Connect with us

Media

ChatGPT’s Mind-Boggling, Possibly Dystopian Impact on the Media World

Published

 on

 

Is artificial intelligence “useful for journalism” or a “misinformation superspreader”? With CNET mired in controversy, Jonah Peretti promising “endless opportunities,” and Steven Brill warning of AI’s weaponization, the industry is only just coming to grips with this jaw-dropping technology.

 

ChatGPTs MindBoggling Possibly Dystopian Impact on the Media World
By Yifei Fang/Getty Images.

A couple weeks ago, in his idiosyncratic fan-correspondence newsletter, “The Red Hand Files,” musician and author Nick Cave critiqued a ”song in the style of Nick Cave”—submitted by “Mark” from Christchurch, New Zealand—that was created using ChatGPT, the latest and most mind-boggling entrant in a growing field of robotic-writing software. At a glance, the lyrics evoked the same dark religious overtones that run through much of Cave’s oeuvre. Upon closer inspection, this ersatz Cave track was a low-rent simulacrum. “I understand that ChatGPT is in its infancy but perhaps that is the emerging horror of AI—that it will forever be in its infancy,” Cave wrote, “as it will always have further to go, and the direction is always forward, always faster. It can never be rolled back, or slowed down, as it moves us toward a utopian future, maybe, or our total destruction. Who can possibly say which? Judging by this song ‘in the style of Nick Cave’ though, it doesn’t look good, Mark. The apocalypse is well on its way. This song sucks.”

Cave’s ChatGPT takedown—“with all the love and respect in the world, this song is bullshit, a grotesque mockery of what it is to be human”—set the internet ablaze, garnering uproarious coverage from Rolling Stone and Stereogum, to Gizmodo and The Verge, to the BBC and the Daily Mail. That his commentary hit such a nerve probably has less to do with the influence of an underground rock icon than it does with the sudden omnipresence of “generative artificial intelligence software,” particularly within the media and journalism community.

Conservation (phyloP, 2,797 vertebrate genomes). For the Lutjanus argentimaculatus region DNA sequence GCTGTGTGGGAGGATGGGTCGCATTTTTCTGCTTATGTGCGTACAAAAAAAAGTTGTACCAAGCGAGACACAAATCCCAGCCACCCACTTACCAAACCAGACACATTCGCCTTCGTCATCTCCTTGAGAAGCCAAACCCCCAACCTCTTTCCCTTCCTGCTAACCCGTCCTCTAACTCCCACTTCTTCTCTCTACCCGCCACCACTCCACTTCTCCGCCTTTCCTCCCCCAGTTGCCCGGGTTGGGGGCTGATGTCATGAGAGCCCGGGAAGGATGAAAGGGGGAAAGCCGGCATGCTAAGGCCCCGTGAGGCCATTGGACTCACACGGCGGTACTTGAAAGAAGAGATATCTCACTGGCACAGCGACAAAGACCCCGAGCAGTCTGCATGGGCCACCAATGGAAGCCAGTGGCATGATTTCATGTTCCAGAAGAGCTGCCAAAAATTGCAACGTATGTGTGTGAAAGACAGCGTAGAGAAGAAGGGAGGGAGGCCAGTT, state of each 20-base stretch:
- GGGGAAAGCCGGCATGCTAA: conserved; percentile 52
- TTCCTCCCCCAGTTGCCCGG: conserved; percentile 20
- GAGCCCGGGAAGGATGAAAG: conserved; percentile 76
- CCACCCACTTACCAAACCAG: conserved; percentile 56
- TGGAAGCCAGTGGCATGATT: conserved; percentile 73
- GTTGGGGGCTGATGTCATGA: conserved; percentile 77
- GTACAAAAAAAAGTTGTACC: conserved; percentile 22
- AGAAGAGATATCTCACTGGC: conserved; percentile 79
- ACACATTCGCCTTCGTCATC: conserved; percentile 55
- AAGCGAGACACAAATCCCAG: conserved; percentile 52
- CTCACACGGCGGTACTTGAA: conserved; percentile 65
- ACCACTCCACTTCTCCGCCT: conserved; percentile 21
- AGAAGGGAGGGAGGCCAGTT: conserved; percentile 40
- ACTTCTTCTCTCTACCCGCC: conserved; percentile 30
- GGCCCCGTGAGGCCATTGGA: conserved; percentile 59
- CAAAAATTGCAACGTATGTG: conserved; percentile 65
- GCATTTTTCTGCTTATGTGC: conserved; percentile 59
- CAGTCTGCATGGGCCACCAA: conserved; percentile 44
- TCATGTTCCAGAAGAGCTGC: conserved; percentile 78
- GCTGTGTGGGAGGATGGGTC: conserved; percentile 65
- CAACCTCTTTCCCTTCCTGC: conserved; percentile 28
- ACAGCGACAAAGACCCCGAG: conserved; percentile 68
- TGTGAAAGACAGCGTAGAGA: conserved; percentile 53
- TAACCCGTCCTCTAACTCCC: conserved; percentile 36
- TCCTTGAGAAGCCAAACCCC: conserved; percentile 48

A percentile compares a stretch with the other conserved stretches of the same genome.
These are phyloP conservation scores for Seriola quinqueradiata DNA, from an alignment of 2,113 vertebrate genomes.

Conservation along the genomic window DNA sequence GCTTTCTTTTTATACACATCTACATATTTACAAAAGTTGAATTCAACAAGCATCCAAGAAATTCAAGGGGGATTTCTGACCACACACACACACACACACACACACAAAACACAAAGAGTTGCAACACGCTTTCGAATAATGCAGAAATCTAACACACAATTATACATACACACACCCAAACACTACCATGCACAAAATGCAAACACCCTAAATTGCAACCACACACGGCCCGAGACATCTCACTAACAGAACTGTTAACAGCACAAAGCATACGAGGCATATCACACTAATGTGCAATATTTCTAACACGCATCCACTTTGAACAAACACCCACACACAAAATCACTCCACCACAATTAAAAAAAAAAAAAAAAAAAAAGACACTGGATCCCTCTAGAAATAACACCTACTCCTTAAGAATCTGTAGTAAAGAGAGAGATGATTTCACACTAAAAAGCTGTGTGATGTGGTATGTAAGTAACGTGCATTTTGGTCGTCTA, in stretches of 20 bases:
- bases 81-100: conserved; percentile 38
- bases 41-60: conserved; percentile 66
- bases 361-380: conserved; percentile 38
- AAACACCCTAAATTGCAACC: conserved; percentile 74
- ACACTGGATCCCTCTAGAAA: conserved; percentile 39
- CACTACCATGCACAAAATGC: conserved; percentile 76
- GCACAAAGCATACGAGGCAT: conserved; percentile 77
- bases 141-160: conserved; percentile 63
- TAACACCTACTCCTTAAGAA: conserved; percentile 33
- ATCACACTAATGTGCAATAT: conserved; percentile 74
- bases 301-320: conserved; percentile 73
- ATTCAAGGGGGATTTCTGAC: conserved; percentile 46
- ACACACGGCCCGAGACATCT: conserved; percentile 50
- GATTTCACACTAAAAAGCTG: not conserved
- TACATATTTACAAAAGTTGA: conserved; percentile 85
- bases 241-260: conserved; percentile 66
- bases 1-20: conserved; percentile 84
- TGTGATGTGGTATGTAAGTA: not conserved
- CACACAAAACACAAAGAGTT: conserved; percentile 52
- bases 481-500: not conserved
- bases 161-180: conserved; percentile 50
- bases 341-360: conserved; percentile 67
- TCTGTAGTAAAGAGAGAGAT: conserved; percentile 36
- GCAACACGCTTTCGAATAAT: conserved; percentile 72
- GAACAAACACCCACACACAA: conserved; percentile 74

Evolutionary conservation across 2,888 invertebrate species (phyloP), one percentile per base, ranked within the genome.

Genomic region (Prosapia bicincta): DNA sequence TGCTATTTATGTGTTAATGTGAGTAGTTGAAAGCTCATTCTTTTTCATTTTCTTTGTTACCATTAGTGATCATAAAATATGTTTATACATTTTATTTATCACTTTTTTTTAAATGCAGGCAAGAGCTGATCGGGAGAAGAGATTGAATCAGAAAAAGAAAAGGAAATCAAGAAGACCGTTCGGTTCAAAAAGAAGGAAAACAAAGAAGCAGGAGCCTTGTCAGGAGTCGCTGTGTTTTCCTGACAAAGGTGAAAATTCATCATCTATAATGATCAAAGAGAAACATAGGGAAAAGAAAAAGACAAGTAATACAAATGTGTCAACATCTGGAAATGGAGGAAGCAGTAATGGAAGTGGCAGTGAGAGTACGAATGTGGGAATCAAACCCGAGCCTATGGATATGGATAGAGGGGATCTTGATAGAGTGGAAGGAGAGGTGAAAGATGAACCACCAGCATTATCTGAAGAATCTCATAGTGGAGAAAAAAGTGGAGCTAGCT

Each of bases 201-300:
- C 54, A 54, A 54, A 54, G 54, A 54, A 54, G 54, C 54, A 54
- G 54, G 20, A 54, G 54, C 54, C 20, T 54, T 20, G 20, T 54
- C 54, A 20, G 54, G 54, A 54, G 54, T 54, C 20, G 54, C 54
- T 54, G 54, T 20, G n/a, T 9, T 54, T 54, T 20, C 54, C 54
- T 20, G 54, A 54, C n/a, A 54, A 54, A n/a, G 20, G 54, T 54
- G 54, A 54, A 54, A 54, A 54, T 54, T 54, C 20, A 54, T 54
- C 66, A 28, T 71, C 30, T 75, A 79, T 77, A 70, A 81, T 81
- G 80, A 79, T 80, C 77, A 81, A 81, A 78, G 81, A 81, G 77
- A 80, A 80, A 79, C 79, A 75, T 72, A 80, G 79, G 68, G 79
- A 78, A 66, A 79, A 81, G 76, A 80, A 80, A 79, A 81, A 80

Since ChatGPT’s November 30 release, folks in the business of writing have increasingly been futzing around with the frighteningly proficient chatbot, which is in the business of, well, mimicking their writing. “We didn’t believe this until we tried it,” Mike Allen gushed in his Axios newsletter, with the subject heading, “Mind-blowing AI.” Indeed, reactions tend to fall somewhere on a spectrum between awe-inspired and horrified. “I’m a copywriter,” a London-based freelancer named Henry Williams opined this week for The Guardian (in an article that landed atop the Drudge Report via a more sensationalized version aggregated by The Sun), “and I’m pretty sure artificial intelligence is going to take my job…. [I]t took ChatGPT 30 seconds to create, for free, an article that would take me hours to write.” A Tuesday editorial in the scientific journal Nature similarly declared, “ChatGPT can write presentable student essays, summarize research papers, answer questions well enough to pass medical exams and generate helpful computer code. It has produced research abstracts good enough that scientists found it hard to spot that a computer had written them…That’s why it is high time researchers and publishers laid down ground rules about using [AI tools] ethically.”

BuzzFeed, for one, is on it: “Our work in AI-powered creativity is…off to a good start, and in 2023, you’ll see AI-inspired content move from an R&D stage to part of our core business, enhancing the quiz experience, informing our brainstorming, and personalizing our content for our audience,” CEO Jonah Peretti wrote in a memo to staff on Thursday. “To be clear, we see the breakthroughs in AI opening up a new era of creativity that will allow humans to harness creativity in new ways with endless opportunities and applications for good. In publishing, AI can benefit both content creators and audiences, inspiring new ideas and inviting audience members to co-create personalized content.” The work coming out of BuzzFeed’s newsroom, on the other hand, is a different matter. “This isn’t about AI creating journalism,” a spokesman told me.